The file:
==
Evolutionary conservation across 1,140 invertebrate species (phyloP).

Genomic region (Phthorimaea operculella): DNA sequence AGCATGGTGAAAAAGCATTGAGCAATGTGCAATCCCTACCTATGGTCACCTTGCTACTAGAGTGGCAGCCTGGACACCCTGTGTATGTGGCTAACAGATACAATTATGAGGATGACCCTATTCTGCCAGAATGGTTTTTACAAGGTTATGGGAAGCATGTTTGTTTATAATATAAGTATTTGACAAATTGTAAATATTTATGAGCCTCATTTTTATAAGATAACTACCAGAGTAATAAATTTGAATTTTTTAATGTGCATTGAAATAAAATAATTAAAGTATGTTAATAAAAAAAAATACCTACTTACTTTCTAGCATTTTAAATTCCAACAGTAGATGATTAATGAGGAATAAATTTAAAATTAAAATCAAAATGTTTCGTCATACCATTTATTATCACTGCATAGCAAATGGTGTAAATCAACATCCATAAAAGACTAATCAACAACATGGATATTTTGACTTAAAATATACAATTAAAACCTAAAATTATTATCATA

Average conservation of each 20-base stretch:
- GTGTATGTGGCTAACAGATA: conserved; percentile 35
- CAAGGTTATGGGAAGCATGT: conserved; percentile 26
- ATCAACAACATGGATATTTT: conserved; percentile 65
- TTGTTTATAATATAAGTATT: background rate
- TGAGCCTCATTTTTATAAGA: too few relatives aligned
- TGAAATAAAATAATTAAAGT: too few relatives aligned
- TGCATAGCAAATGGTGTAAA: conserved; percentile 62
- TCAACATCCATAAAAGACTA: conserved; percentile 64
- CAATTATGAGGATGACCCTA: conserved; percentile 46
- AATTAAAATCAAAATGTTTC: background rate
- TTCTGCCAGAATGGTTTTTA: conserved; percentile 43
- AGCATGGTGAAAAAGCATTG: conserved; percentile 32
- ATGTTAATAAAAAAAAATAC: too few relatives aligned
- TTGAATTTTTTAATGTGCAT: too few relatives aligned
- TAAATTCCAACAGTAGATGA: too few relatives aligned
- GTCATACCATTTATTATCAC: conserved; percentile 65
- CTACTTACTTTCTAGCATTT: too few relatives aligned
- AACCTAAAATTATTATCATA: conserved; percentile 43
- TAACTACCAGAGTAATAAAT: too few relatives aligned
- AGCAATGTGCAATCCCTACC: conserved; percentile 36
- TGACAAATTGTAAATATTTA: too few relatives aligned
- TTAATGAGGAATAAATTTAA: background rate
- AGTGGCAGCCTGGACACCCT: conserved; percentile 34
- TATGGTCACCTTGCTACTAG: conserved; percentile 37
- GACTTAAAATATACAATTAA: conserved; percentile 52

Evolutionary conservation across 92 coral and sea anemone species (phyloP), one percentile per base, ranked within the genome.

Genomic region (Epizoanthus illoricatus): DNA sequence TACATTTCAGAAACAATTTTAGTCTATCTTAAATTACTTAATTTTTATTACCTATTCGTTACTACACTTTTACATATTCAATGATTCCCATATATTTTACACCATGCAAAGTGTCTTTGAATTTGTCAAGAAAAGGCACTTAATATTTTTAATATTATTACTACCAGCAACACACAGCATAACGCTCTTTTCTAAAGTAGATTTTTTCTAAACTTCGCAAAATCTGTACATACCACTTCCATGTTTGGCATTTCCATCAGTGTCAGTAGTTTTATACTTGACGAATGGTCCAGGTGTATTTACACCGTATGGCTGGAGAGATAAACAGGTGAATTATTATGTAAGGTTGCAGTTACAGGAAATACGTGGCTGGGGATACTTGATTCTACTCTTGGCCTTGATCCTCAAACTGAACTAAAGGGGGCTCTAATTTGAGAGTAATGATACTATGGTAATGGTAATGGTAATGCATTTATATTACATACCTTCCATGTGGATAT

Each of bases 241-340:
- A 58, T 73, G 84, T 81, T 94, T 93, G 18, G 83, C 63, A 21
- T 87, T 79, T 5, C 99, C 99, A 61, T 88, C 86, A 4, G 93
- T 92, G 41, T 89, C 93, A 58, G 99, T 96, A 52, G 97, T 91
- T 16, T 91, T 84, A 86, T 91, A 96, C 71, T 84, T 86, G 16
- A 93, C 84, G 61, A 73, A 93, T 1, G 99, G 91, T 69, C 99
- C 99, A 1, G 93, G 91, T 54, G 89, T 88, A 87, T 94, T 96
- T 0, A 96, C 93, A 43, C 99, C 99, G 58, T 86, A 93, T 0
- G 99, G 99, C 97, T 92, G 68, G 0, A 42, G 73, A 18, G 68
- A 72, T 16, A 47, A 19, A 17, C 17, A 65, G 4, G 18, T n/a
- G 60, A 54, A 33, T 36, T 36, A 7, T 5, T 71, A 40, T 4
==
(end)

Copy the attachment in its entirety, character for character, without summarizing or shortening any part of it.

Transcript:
Evolutionary conservation across 1,140 invertebrate species (phyloP).

Genomic region (Phthorimaea operculella): DNA sequence AGCATGGTGAAAAAGCATTGAGCAATGTGCAATCCCTACCTATGGTCACCTTGCTACTAGAGTGGCAGCCTGGACACCCTGTGTATGTGGCTAACAGATACAATTATGAGGATGACCCTATTCTGCCAGAATGGTTTTTACAAGGTTATGGGAAGCATGTTTGTTTATAATATAAGTATTTGACAAATTGTAAATATTTATGAGCCTCATTTTTATAAGATAACTACCAGAGTAATAAATTTGAATTTTTTAATGTGCATTGAAATAAAATAATTAAAGTATGTTAATAAAAAAAAATACCTACTTACTTTCTAGCATTTTAAATTCCAACAGTAGATGATTAATGAGGAATAAATTTAAAATTAAAATCAAAATGTTTCGTCATACCATTTATTATCACTGCATAGCAAATGGTGTAAATCAACATCCATAAAAGACTAATCAACAACATGGATATTTTGACTTAAAATATACAATTAAAACCTAAAATTATTATCATA

Average conservation of each 20-base stretch:
- GTGTATGTGGCTAACAGATA: conserved; percentile 35
- CAAGGTTATGGGAAGCATGT: conserved; percentile 26
- ATCAACAACATGGATATTTT: conserved; percentile 65
- TTGTTTATAATATAAGTATT: background rate
- TGAGCCTCATTTTTATAAGA: too few relatives aligned
- TGAAATAAAATAATTAAAGT: too few relatives aligned
- TGCATAGCAAATGGTGTAAA: conserved; percentile 62
- TCAACATCCATAAAAGACTA: conserved; percentile 64
- CAATTATGAGGATGACCCTA: conserved; percentile 46
- AATTAAAATCAAAATGTTTC: background rate
- TTCTGCCAGAATGGTTTTTA: conserved; percentile 43
- AGCATGGTGAAAAAGCATTG: conserved; percentile 32
- ATGTTAATAAAAAAAAATAC: too few relatives aligned
- TTGAATTTTTTAATGTGCAT: too few relatives aligned
- TAAATTCCAACAGTAGATGA: too few relatives aligned
- GTCATACCATTTATTATCAC: conserved; percentile 65
- CTACTTACTTTCTAGCATTT: too few relatives aligned
- AACCTAAAATTATTATCATA: conserved; percentile 43
- TAACTACCAGAGTAATAAAT: too few relatives aligned
- AGCAATGTGCAATCCCTACC: conserved; percentile 36
- TGACAAATTGTAAATATTTA: too few relatives aligned
- TTAATGAGGAATAAATTTAA: background rate
- AGTGGCAGCCTGGACACCCT: conserved; percentile 34
- TATGGTCACCTTGCTACTAG: conserved; percentile 37
- GACTTAAAATATACAATTAA: conserved; percentile 52

Evolutionary conservation across 92 coral and sea anemone species (phyloP), one percentile per base, ranked within the genome.

Genomic region (Epizoanthus illoricatus): DNA sequence TACATTTCAGAAACAATTTTAGTCTATCTTAAATTACTTAATTTTTATTACCTATTCGTTACTACACTTTTACATATTCAATGATTCCCATATATTTTACACCATGCAAAGTGTCTTTGAATTTGTCAAGAAAAGGCACTTAATATTTTTAATATTATTACTACCAGCAACACACAGCATAACGCTCTTTTCTAAAGTAGATTTTTTCTAAACTTCGCAAAATCTGTACATACCACTTCCATGTTTGGCATTTCCATCAGTGTCAGTAGTTTTATACTTGACGAATGGTCCAGGTGTATTTACACCGTATGGCTGGAGAGATAAACAGGTGAATTATTATGTAAGGTTGCAGTTACAGGAAATACGTGGCTGGGGATACTTGATTCTACTCTTGGCCTTGATCCTCAAACTGAACTAAAGGGGGCTCTAATTTGAGAGTAATGATACTATGGTAATGGTAATGGTAATGCATTTATATTACATACCTTCCATGTGGATAT

Each of bases 241-340:
- A 58, T 73, G 84, T 81, T 94, T 93, G 18, G 83, C 63, A 21
- T 87, T 79, T 5, C 99, C 99, A 61, T 88, C 86, A 4, G 93
- T 92, G 41, T 89, C 93, A 58, G 99, T 96, A 52, G 97, T 91
- T 16, T 91, T 84, A 86, T 91, A 96, C 71, T 84, T 86, G 16
- A 93, C 84, G 61, A 73, A 93, T 1, G 99, G 91, T 69, C 99
- C 99, A 1, G 93, G 91, T 54, G 89, T 88, A 87, T 94, T 96
- T 0, A 96, C 93, A 43, C 99, C 99, G 58, T 86, A 93, T 0
- G 99, G 99, C 97, T 92, G 68, G 0, A 42, G 73, A 18, G 68
- A 72, T 16, A 47, A 19, A 17, C 17, A 65, G 4, G 18, T n/a
- G 60, A 54, A 33, T 36, T 36, A 7, T 5, T 71, A 40, T 4